If you are an existing APO user, it is likely you are generating safety stocks in one of a number of the following ways.

 Using SNP safety stock planning to generate a single statistically determined safety value that is written into the product master and used by your planning engine.

  • Using a day’s coverage method, such as a safety days’ supply or time as your forward cover of forecast demand
  • Or any combination of the above where a static safety stock is used as a failsafe if lower than your forward cover.

 Ideally in the coverage method you will write the results into the planning book so that planner adjustments or exceptions above max or below min can be corrected. The functionality in itself is simple and straightforward however it is isolated by location and product and standardized by coverage duration and batch size.

 The focus on IBP for inventory’s optimization algorithm is on ensuring that the internal service level is met at each location driven by your forecast within the constraints of cost, replenishment lead time, lot size and the uncertainty of supply and demand. The aim is to have the right balance of product to achieve the service level at that location and in so doing safety stock must be time varying due to the other hard constraints imposed. With fluctuating demand and fixed lead times and batch sizes safety stock acts like a car’s suspension. During times of low demand safety stock is reduced, and during higher demand scenarios safety stock is buffered against uncertainty. This in itself lays the ground work for a strong business case when compared with current practice.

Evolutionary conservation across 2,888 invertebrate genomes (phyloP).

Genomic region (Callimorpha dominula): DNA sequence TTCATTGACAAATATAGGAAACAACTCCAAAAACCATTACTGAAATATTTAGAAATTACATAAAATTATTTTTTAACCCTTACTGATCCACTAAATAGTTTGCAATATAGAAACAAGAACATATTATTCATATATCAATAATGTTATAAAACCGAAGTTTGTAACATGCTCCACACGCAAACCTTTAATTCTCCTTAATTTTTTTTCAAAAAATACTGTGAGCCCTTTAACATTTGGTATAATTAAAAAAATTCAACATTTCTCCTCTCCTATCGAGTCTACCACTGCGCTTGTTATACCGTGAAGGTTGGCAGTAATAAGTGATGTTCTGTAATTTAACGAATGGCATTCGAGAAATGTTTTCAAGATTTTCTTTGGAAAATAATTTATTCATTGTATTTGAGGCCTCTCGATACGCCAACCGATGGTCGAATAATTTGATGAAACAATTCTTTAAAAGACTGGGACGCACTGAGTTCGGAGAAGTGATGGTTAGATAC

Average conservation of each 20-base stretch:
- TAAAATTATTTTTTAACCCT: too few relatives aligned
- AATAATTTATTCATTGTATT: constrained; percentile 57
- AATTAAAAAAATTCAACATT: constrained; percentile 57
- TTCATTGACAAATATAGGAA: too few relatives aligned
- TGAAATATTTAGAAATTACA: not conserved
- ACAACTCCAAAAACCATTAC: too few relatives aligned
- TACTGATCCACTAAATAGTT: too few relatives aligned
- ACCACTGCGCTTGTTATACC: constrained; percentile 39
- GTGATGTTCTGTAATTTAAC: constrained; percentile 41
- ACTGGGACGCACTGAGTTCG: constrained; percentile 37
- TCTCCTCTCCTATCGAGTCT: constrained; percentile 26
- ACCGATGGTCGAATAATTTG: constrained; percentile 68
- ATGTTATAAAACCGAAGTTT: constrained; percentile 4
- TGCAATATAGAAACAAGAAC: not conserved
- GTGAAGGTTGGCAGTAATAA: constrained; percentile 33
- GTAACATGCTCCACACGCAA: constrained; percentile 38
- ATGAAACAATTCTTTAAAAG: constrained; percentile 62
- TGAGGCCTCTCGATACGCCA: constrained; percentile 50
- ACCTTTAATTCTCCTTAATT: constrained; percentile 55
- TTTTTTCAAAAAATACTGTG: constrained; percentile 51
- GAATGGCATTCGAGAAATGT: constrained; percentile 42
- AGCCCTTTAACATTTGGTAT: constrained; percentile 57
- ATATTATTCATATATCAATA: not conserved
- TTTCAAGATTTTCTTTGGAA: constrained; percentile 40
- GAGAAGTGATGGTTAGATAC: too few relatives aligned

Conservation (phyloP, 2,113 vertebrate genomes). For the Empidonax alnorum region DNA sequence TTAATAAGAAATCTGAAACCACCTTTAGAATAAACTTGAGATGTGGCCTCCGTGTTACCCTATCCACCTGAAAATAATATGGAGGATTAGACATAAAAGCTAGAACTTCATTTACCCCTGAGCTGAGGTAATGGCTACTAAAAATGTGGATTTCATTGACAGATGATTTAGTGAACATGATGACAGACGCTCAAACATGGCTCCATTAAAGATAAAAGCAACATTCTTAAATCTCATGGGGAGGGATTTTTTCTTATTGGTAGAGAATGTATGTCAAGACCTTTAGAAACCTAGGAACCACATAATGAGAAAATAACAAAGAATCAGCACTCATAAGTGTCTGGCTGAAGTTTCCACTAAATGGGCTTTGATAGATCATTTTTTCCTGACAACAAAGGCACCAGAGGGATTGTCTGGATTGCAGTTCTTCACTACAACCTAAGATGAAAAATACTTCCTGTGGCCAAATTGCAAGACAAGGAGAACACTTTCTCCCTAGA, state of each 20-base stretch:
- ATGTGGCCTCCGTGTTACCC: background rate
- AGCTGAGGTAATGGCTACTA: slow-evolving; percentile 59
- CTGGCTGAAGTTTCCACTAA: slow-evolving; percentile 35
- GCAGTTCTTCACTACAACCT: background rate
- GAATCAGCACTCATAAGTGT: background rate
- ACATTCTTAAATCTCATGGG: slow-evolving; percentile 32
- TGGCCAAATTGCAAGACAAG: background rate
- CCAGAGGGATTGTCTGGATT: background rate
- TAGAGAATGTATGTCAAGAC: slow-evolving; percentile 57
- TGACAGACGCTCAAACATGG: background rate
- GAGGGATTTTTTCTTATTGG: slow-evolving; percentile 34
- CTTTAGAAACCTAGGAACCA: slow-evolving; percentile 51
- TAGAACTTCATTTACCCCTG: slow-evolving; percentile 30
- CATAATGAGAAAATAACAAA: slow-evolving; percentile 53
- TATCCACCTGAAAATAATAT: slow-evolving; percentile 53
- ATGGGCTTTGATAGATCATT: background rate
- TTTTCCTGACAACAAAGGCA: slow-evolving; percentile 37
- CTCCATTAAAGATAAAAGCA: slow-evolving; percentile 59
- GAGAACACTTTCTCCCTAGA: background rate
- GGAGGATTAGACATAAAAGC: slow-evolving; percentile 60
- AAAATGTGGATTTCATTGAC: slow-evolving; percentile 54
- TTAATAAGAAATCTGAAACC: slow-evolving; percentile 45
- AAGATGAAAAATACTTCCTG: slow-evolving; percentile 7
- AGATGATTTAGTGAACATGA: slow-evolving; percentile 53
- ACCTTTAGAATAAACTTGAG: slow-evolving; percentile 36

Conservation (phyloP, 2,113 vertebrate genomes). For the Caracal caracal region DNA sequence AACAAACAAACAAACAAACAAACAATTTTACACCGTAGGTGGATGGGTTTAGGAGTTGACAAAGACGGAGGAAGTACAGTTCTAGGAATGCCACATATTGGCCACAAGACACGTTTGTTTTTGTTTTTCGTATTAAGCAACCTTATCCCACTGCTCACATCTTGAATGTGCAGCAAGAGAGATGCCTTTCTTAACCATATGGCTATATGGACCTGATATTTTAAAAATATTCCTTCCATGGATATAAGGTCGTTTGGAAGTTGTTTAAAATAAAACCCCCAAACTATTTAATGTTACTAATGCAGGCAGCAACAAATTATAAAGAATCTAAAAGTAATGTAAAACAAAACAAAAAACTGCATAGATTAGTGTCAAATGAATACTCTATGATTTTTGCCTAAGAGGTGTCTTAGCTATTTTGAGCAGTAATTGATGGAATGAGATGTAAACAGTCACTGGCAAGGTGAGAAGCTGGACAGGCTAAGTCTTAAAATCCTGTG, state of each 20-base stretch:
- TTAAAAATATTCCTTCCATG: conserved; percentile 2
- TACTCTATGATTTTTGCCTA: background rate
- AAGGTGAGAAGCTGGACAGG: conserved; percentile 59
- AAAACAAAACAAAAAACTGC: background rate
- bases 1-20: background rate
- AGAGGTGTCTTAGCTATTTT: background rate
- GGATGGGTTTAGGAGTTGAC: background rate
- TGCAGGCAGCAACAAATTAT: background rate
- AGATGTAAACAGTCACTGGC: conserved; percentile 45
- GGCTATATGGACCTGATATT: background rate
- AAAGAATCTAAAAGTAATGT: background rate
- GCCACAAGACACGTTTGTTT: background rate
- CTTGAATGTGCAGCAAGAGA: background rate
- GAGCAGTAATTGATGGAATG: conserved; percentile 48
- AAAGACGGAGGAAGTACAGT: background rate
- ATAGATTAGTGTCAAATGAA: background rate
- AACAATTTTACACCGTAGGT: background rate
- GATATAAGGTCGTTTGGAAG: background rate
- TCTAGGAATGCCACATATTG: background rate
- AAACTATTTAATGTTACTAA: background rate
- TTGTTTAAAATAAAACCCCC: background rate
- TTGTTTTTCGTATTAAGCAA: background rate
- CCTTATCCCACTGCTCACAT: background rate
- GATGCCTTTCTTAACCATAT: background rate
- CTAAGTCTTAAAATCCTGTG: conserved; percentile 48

"Within SAP APO, safety stock planning has rarely been as meticulous as it should"


4. Identify the opportunities to improve planner productivity

 Planner buy in is key to ensuring success. However, it should not just be your supply planning team, a business user team that is able to understand wider business supply targets and cost reduction goals within the context of how it relates to inventory is fundamental to ensure real business benefit can be delivered. The team must understand the process drivers through IBP for inventory that will drive value. Apart from the foundational of optimised time varying safety stocks, there are lots of highlights which come as standard with IBP that when used in the context of inventory will improve planner productivity. For example, the reduction in short term firefighting paves the way for value adding activities such as; what if analysis for stock builds, production shut downs, impacts of seasonality and promotions. Planners can also take a monitoring role of their respective supply chains to ensure objectives are being met and to hold each other accountable against service level expectations in the supply chain.